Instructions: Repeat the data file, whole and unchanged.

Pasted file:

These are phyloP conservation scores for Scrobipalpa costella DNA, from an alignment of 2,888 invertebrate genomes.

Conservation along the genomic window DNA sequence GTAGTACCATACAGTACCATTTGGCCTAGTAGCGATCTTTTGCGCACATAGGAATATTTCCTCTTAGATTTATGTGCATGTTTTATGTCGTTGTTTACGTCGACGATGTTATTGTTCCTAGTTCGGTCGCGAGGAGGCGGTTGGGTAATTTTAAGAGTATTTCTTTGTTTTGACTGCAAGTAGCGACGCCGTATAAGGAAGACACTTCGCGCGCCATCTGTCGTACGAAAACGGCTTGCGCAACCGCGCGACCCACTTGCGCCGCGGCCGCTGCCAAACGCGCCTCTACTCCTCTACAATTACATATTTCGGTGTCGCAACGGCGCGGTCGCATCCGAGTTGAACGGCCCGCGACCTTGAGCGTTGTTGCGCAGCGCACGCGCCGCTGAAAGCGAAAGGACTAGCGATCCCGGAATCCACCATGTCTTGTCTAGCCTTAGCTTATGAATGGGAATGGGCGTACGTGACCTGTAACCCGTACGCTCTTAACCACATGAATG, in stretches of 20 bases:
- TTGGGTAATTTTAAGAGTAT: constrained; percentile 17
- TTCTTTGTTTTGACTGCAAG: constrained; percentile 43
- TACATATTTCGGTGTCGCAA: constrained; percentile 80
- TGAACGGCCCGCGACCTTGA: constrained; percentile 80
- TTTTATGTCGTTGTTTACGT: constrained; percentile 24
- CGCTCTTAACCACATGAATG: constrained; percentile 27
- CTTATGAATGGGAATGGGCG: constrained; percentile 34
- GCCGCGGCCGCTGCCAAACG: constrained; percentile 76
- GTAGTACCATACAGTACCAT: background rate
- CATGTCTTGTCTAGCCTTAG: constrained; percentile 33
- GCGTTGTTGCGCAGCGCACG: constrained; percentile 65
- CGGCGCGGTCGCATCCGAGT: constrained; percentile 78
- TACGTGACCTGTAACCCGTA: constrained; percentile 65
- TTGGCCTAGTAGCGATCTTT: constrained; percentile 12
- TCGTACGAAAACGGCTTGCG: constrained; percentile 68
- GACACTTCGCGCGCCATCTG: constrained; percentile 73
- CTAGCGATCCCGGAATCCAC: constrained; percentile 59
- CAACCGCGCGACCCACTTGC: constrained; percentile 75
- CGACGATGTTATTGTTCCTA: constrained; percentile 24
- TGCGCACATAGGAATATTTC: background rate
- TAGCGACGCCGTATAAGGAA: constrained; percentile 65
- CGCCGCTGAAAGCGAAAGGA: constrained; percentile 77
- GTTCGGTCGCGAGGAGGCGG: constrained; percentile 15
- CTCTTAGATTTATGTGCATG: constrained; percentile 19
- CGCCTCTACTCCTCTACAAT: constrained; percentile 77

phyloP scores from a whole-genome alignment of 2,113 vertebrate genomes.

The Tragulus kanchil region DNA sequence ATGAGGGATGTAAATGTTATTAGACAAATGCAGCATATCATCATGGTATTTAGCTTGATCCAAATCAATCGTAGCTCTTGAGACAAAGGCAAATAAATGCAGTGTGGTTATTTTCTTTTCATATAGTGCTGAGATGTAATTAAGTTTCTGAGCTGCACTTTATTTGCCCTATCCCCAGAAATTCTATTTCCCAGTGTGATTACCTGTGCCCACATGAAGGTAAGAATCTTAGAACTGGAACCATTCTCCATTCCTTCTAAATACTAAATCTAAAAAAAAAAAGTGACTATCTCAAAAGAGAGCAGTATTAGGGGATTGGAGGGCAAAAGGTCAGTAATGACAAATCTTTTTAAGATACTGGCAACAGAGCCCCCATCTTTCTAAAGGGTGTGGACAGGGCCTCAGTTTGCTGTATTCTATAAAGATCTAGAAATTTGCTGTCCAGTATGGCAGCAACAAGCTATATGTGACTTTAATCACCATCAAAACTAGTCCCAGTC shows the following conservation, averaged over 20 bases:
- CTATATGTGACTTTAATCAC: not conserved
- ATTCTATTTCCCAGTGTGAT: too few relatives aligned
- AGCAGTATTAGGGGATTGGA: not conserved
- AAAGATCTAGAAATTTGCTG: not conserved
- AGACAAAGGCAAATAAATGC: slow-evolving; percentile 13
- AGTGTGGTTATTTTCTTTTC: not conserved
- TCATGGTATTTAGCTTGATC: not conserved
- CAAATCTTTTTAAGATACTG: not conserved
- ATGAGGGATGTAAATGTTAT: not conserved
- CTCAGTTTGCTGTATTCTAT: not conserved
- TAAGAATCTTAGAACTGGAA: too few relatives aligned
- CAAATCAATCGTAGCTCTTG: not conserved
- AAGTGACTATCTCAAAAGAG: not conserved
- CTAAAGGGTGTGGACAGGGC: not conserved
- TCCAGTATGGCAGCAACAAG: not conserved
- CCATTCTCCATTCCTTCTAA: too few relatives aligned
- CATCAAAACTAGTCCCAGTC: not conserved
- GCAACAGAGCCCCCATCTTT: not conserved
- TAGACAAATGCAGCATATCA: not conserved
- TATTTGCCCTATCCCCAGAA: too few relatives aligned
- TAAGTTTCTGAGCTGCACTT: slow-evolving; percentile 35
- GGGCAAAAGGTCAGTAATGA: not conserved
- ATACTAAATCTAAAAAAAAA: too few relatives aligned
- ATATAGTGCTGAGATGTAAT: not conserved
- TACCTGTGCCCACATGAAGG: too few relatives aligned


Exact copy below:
These are phyloP conservation scores for Scrobipalpa costella DNA, from an alignment of 2,888 invertebrate genomes.

Conservation along the genomic window DNA sequence GTAGTACCATACAGTACCATTTGGCCTAGTAGCGATCTTTTGCGCACATAGGAATATTTCCTCTTAGATTTATGTGCATGTTTTATGTCGTTGTTTACGTCGACGATGTTATTGTTCCTAGTTCGGTCGCGAGGAGGCGGTTGGGTAATTTTAAGAGTATTTCTTTGTTTTGACTGCAAGTAGCGACGCCGTATAAGGAAGACACTTCGCGCGCCATCTGTCGTACGAAAACGGCTTGCGCAACCGCGCGACCCACTTGCGCCGCGGCCGCTGCCAAACGCGCCTCTACTCCTCTACAATTACATATTTCGGTGTCGCAACGGCGCGGTCGCATCCGAGTTGAACGGCCCGCGACCTTGAGCGTTGTTGCGCAGCGCACGCGCCGCTGAAAGCGAAAGGACTAGCGATCCCGGAATCCACCATGTCTTGTCTAGCCTTAGCTTATGAATGGGAATGGGCGTACGTGACCTGTAACCCGTACGCTCTTAACCACATGAATG, in stretches of 20 bases:
- TTGGGTAATTTTAAGAGTAT: constrained; percentile 17
- TTCTTTGTTTTGACTGCAAG: constrained; percentile 43
- TACATATTTCGGTGTCGCAA: constrained; percentile 80
- TGAACGGCCCGCGACCTTGA: constrained; percentile 80
- TTTTATGTCGTTGTTTACGT: constrained; percentile 24
- CGCTCTTAACCACATGAATG: constrained; percentile 27
- CTTATGAATGGGAATGGGCG: constrained; percentile 34
- GCCGCGGCCGCTGCCAAACG: constrained; percentile 76
- GTAGTACCATACAGTACCAT: background rate
- CATGTCTTGTCTAGCCTTAG: constrained; percentile 33
- GCGTTGTTGCGCAGCGCACG: constrained; percentile 65
- CGGCGCGGTCGCATCCGAGT: constrained; percentile 78
- TACGTGACCTGTAACCCGTA: constrained; percentile 65
- TTGGCCTAGTAGCGATCTTT: constrained; percentile 12
- TCGTACGAAAACGGCTTGCG: constrained; percentile 68
- GACACTTCGCGCGCCATCTG: constrained; percentile 73
- CTAGCGATCCCGGAATCCAC: constrained; percentile 59
- CAACCGCGCGACCCACTTGC: constrained; percentile 75
- CGACGATGTTATTGTTCCTA: constrained; percentile 24
- TGCGCACATAGGAATATTTC: background rate
- TAGCGACGCCGTATAAGGAA: constrained; percentile 65
- CGCCGCTGAAAGCGAAAGGA: constrained; percentile 77
- GTTCGGTCGCGAGGAGGCGG: constrained; percentile 15
- CTCTTAGATTTATGTGCATG: constrained; percentile 19
- CGCCTCTACTCCTCTACAAT: constrained; percentile 77

phyloP scores from a whole-genome alignment of 2,113 vertebrate genomes.

The Tragulus kanchil region DNA sequence ATGAGGGATGTAAATGTTATTAGACAAATGCAGCATATCATCATGGTATTTAGCTTGATCCAAATCAATCGTAGCTCTTGAGACAAAGGCAAATAAATGCAGTGTGGTTATTTTCTTTTCATATAGTGCTGAGATGTAATTAAGTTTCTGAGCTGCACTTTATTTGCCCTATCCCCAGAAATTCTATTTCCCAGTGTGATTACCTGTGCCCACATGAAGGTAAGAATCTTAGAACTGGAACCATTCTCCATTCCTTCTAAATACTAAATCTAAAAAAAAAAAGTGACTATCTCAAAAGAGAGCAGTATTAGGGGATTGGAGGGCAAAAGGTCAGTAATGACAAATCTTTTTAAGATACTGGCAACAGAGCCCCCATCTTTCTAAAGGGTGTGGACAGGGCCTCAGTTTGCTGTATTCTATAAAGATCTAGAAATTTGCTGTCCAGTATGGCAGCAACAAGCTATATGTGACTTTAATCACCATCAAAACTAGTCCCAGTC shows the following conservation, averaged over 20 bases:
- CTATATGTGACTTTAATCAC: not conserved
- ATTCTATTTCCCAGTGTGAT: too few relatives aligned
- AGCAGTATTAGGGGATTGGA: not conserved
- AAAGATCTAGAAATTTGCTG: not conserved
- AGACAAAGGCAAATAAATGC: slow-evolving; percentile 13
- AGTGTGGTTATTTTCTTTTC: not conserved
- TCATGGTATTTAGCTTGATC: not conserved
- CAAATCTTTTTAAGATACTG: not conserved
- ATGAGGGATGTAAATGTTAT: not conserved
- CTCAGTTTGCTGTATTCTAT: not conserved
- TAAGAATCTTAGAACTGGAA: too few relatives aligned
- CAAATCAATCGTAGCTCTTG: not conserved
- AAGTGACTATCTCAAAAGAG: not conserved
- CTAAAGGGTGTGGACAGGGC: not conserved
- TCCAGTATGGCAGCAACAAG: not conserved
- CCATTCTCCATTCCTTCTAA: too few relatives aligned
- CATCAAAACTAGTCCCAGTC: not conserved
- GCAACAGAGCCCCCATCTTT: not conserved
- TAGACAAATGCAGCATATCA: not conserved
- TATTTGCCCTATCCCCAGAA: too few relatives aligned
- TAAGTTTCTGAGCTGCACTT: slow-evolving; percentile 35
- GGGCAAAAGGTCAGTAATGA: not conserved
- ATACTAAATCTAAAAAAAAA: too few relatives aligned
- ATATAGTGCTGAGATGTAAT: not conserved
- TACCTGTGCCCACATGAAGG: too few relatives aligned